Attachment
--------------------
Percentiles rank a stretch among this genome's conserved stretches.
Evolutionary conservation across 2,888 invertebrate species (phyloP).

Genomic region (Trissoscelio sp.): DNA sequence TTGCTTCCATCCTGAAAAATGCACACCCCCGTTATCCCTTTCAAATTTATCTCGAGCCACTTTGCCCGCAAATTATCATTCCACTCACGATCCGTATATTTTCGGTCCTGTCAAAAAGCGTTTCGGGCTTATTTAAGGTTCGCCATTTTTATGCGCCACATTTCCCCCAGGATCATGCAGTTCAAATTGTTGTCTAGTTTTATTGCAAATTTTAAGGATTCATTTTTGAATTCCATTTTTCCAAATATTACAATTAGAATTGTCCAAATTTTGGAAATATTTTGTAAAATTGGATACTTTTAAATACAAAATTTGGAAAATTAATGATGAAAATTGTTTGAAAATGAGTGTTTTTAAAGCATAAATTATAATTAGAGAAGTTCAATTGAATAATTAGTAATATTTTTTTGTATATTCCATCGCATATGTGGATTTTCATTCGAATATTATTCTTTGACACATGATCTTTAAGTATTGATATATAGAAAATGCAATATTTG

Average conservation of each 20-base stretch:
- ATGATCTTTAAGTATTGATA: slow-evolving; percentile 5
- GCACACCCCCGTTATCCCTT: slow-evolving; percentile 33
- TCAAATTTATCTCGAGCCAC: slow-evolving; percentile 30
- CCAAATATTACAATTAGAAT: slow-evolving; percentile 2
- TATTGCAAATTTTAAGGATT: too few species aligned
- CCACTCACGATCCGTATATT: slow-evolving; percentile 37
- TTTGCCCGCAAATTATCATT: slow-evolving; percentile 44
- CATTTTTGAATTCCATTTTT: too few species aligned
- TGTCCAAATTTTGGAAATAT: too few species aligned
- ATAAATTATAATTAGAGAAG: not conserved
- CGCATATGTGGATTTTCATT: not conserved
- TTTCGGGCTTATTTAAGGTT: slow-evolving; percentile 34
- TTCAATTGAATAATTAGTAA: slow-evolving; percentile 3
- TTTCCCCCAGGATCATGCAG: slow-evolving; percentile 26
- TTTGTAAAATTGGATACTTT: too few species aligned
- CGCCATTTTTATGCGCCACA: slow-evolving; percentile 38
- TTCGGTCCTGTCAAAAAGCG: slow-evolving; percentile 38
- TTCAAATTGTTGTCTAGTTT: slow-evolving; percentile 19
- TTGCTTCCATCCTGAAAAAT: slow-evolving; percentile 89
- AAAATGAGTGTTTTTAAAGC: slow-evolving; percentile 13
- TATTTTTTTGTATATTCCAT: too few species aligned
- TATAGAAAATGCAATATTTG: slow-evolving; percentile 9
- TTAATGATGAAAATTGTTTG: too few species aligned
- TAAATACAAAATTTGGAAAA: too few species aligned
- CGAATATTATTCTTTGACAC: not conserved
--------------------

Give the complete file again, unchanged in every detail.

Percentiles rank a stretch among this genome's conserved stretches.
Evolutionary conservation across 2,888 invertebrate species (phyloP).

Genomic region (Trissoscelio sp.): DNA sequence TTGCTTCCATCCTGAAAAATGCACACCCCCGTTATCCCTTTCAAATTTATCTCGAGCCACTTTGCCCGCAAATTATCATTCCACTCACGATCCGTATATTTTCGGTCCTGTCAAAAAGCGTTTCGGGCTTATTTAAGGTTCGCCATTTTTATGCGCCACATTTCCCCCAGGATCATGCAGTTCAAATTGTTGTCTAGTTTTATTGCAAATTTTAAGGATTCATTTTTGAATTCCATTTTTCCAAATATTACAATTAGAATTGTCCAAATTTTGGAAATATTTTGTAAAATTGGATACTTTTAAATACAAAATTTGGAAAATTAATGATGAAAATTGTTTGAAAATGAGTGTTTTTAAAGCATAAATTATAATTAGAGAAGTTCAATTGAATAATTAGTAATATTTTTTTGTATATTCCATCGCATATGTGGATTTTCATTCGAATATTATTCTTTGACACATGATCTTTAAGTATTGATATATAGAAAATGCAATATTTG

Average conservation of each 20-base stretch:
- ATGATCTTTAAGTATTGATA: slow-evolving; percentile 5
- GCACACCCCCGTTATCCCTT: slow-evolving; percentile 33
- TCAAATTTATCTCGAGCCAC: slow-evolving; percentile 30
- CCAAATATTACAATTAGAAT: slow-evolving; percentile 2
- TATTGCAAATTTTAAGGATT: too few species aligned
- CCACTCACGATCCGTATATT: slow-evolving; percentile 37
- TTTGCCCGCAAATTATCATT: slow-evolving; percentile 44
- CATTTTTGAATTCCATTTTT: too few species aligned
- TGTCCAAATTTTGGAAATAT: too few species aligned
- ATAAATTATAATTAGAGAAG: not conserved
- CGCATATGTGGATTTTCATT: not conserved
- TTTCGGGCTTATTTAAGGTT: slow-evolving; percentile 34
- TTCAATTGAATAATTAGTAA: slow-evolving; percentile 3
- TTTCCCCCAGGATCATGCAG: slow-evolving; percentile 26
- TTTGTAAAATTGGATACTTT: too few species aligned
- CGCCATTTTTATGCGCCACA: slow-evolving; percentile 38
- TTCGGTCCTGTCAAAAAGCG: slow-evolving; percentile 38
- TTCAAATTGTTGTCTAGTTT: slow-evolving; percentile 19
- TTGCTTCCATCCTGAAAAAT: slow-evolving; percentile 89
- AAAATGAGTGTTTTTAAAGC: slow-evolving; percentile 13
- TATTTTTTTGTATATTCCAT: too few species aligned
- TATAGAAAATGCAATATTTG: slow-evolving; percentile 9
- TTAATGATGAAAATTGTTTG: too few species aligned
- TAAATACAAAATTTGGAAAA: too few species aligned
- CGAATATTATTCTTTGACAC: not conserved